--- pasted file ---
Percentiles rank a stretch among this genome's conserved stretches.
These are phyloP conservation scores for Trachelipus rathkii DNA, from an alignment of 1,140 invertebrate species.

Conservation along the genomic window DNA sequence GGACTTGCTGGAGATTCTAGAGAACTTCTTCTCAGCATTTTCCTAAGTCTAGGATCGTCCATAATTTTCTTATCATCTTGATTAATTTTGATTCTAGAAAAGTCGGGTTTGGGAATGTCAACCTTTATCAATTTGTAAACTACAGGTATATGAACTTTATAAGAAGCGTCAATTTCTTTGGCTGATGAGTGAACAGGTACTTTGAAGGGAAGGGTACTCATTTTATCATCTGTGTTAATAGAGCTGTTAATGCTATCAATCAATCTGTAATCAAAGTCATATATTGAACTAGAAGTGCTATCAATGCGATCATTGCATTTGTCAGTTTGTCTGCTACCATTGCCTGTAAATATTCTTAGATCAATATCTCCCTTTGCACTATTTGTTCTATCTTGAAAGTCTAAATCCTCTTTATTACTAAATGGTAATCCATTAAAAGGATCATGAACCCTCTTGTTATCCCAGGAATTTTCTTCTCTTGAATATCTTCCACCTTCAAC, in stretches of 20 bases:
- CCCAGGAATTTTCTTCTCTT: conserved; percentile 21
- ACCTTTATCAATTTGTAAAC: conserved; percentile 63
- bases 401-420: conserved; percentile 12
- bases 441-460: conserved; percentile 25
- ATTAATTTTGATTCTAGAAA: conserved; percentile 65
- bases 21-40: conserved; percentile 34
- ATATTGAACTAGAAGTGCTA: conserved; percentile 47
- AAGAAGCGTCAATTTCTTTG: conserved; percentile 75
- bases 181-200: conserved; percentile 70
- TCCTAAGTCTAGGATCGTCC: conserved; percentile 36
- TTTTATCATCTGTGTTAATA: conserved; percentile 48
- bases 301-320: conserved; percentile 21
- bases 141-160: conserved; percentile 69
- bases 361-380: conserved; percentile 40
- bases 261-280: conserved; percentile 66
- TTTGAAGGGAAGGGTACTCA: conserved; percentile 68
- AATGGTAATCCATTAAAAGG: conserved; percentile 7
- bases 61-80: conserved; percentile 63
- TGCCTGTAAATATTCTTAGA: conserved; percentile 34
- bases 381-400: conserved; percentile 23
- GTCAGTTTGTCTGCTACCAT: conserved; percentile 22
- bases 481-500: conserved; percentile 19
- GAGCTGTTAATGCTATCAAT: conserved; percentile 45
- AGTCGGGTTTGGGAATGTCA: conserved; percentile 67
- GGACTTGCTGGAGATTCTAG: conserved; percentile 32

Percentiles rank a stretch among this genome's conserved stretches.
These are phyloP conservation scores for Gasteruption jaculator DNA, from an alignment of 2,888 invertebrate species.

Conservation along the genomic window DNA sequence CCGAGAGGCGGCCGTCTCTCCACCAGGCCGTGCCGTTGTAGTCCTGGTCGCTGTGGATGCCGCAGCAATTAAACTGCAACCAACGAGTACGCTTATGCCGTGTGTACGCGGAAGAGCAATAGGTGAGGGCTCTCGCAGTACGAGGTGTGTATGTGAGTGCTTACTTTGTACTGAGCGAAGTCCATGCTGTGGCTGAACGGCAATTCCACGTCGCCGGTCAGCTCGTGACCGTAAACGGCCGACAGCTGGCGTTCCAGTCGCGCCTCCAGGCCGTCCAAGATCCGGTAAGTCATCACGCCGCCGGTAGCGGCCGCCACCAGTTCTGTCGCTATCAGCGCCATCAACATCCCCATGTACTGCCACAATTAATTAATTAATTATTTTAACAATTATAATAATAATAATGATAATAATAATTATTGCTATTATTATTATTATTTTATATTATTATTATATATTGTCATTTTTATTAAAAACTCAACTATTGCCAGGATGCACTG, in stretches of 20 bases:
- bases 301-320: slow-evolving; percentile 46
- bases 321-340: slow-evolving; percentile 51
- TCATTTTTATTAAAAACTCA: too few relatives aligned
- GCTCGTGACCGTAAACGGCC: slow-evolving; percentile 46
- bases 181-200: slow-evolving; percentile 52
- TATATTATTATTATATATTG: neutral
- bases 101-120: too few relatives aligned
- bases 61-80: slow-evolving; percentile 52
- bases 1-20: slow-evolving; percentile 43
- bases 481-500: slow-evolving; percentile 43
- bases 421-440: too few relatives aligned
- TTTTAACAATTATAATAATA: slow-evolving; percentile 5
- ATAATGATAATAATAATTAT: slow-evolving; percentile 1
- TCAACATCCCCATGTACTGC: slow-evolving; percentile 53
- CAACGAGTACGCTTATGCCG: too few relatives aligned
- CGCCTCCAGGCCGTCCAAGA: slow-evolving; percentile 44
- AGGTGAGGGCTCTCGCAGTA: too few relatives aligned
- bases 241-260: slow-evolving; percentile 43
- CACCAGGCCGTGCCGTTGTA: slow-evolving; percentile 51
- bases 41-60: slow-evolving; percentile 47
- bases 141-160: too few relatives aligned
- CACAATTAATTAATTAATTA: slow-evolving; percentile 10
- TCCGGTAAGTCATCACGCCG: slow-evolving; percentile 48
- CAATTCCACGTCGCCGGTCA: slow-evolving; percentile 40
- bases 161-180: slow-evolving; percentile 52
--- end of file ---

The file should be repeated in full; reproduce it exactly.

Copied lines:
Percentiles rank a stretch among this genome's conserved stretches.
These are phyloP conservation scores for Trachelipus rathkii DNA, from an alignment of 1,140 invertebrate species.

Conservation along the genomic window DNA sequence GGACTTGCTGGAGATTCTAGAGAACTTCTTCTCAGCATTTTCCTAAGTCTAGGATCGTCCATAATTTTCTTATCATCTTGATTAATTTTGATTCTAGAAAAGTCGGGTTTGGGAATGTCAACCTTTATCAATTTGTAAACTACAGGTATATGAACTTTATAAGAAGCGTCAATTTCTTTGGCTGATGAGTGAACAGGTACTTTGAAGGGAAGGGTACTCATTTTATCATCTGTGTTAATAGAGCTGTTAATGCTATCAATCAATCTGTAATCAAAGTCATATATTGAACTAGAAGTGCTATCAATGCGATCATTGCATTTGTCAGTTTGTCTGCTACCATTGCCTGTAAATATTCTTAGATCAATATCTCCCTTTGCACTATTTGTTCTATCTTGAAAGTCTAAATCCTCTTTATTACTAAATGGTAATCCATTAAAAGGATCATGAACCCTCTTGTTATCCCAGGAATTTTCTTCTCTTGAATATCTTCCACCTTCAAC, in stretches of 20 bases:
- CCCAGGAATTTTCTTCTCTT: conserved; percentile 21
- ACCTTTATCAATTTGTAAAC: conserved; percentile 63
- bases 401-420: conserved; percentile 12
- bases 441-460: conserved; percentile 25
- ATTAATTTTGATTCTAGAAA: conserved; percentile 65
- bases 21-40: conserved; percentile 34
- ATATTGAACTAGAAGTGCTA: conserved; percentile 47
- AAGAAGCGTCAATTTCTTTG: conserved; percentile 75
- bases 181-200: conserved; percentile 70
- TCCTAAGTCTAGGATCGTCC: conserved; percentile 36
- TTTTATCATCTGTGTTAATA: conserved; percentile 48
- bases 301-320: conserved; percentile 21
- bases 141-160: conserved; percentile 69
- bases 361-380: conserved; percentile 40
- bases 261-280: conserved; percentile 66
- TTTGAAGGGAAGGGTACTCA: conserved; percentile 68
- AATGGTAATCCATTAAAAGG: conserved; percentile 7
- bases 61-80: conserved; percentile 63
- TGCCTGTAAATATTCTTAGA: conserved; percentile 34
- bases 381-400: conserved; percentile 23
- GTCAGTTTGTCTGCTACCAT: conserved; percentile 22
- bases 481-500: conserved; percentile 19
- GAGCTGTTAATGCTATCAAT: conserved; percentile 45
- AGTCGGGTTTGGGAATGTCA: conserved; percentile 67
- GGACTTGCTGGAGATTCTAG: conserved; percentile 32

Percentiles rank a stretch among this genome's conserved stretches.
These are phyloP conservation scores for Gasteruption jaculator DNA, from an alignment of 2,888 invertebrate species.

Conservation along the genomic window DNA sequence CCGAGAGGCGGCCGTCTCTCCACCAGGCCGTGCCGTTGTAGTCCTGGTCGCTGTGGATGCCGCAGCAATTAAACTGCAACCAACGAGTACGCTTATGCCGTGTGTACGCGGAAGAGCAATAGGTGAGGGCTCTCGCAGTACGAGGTGTGTATGTGAGTGCTTACTTTGTACTGAGCGAAGTCCATGCTGTGGCTGAACGGCAATTCCACGTCGCCGGTCAGCTCGTGACCGTAAACGGCCGACAGCTGGCGTTCCAGTCGCGCCTCCAGGCCGTCCAAGATCCGGTAAGTCATCACGCCGCCGGTAGCGGCCGCCACCAGTTCTGTCGCTATCAGCGCCATCAACATCCCCATGTACTGCCACAATTAATTAATTAATTATTTTAACAATTATAATAATAATAATGATAATAATAATTATTGCTATTATTATTATTATTTTATATTATTATTATATATTGTCATTTTTATTAAAAACTCAACTATTGCCAGGATGCACTG, in stretches of 20 bases:
- bases 301-320: slow-evolving; percentile 46
- bases 321-340: slow-evolving; percentile 51
- TCATTTTTATTAAAAACTCA: too few relatives aligned
- GCTCGTGACCGTAAACGGCC: slow-evolving; percentile 46
- bases 181-200: slow-evolving; percentile 52
- TATATTATTATTATATATTG: neutral
- bases 101-120: too few relatives aligned
- bases 61-80: slow-evolving; percentile 52
- bases 1-20: slow-evolving; percentile 43
- bases 481-500: slow-evolving; percentile 43
- bases 421-440: too few relatives aligned
- TTTTAACAATTATAATAATA: slow-evolving; percentile 5
- ATAATGATAATAATAATTAT: slow-evolving; percentile 1
- TCAACATCCCCATGTACTGC: slow-evolving; percentile 53
- CAACGAGTACGCTTATGCCG: too few relatives aligned
- CGCCTCCAGGCCGTCCAAGA: slow-evolving; percentile 44
- AGGTGAGGGCTCTCGCAGTA: too few relatives aligned
- bases 241-260: slow-evolving; percentile 43
- CACCAGGCCGTGCCGTTGTA: slow-evolving; percentile 51
- bases 41-60: slow-evolving; percentile 47
- bases 141-160: too few relatives aligned
- CACAATTAATTAATTAATTA: slow-evolving; percentile 10
- TCCGGTAAGTCATCACGCCG: slow-evolving; percentile 48
- CAATTCCACGTCGCCGGTCA: slow-evolving; percentile 40
- bases 161-180: slow-evolving; percentile 52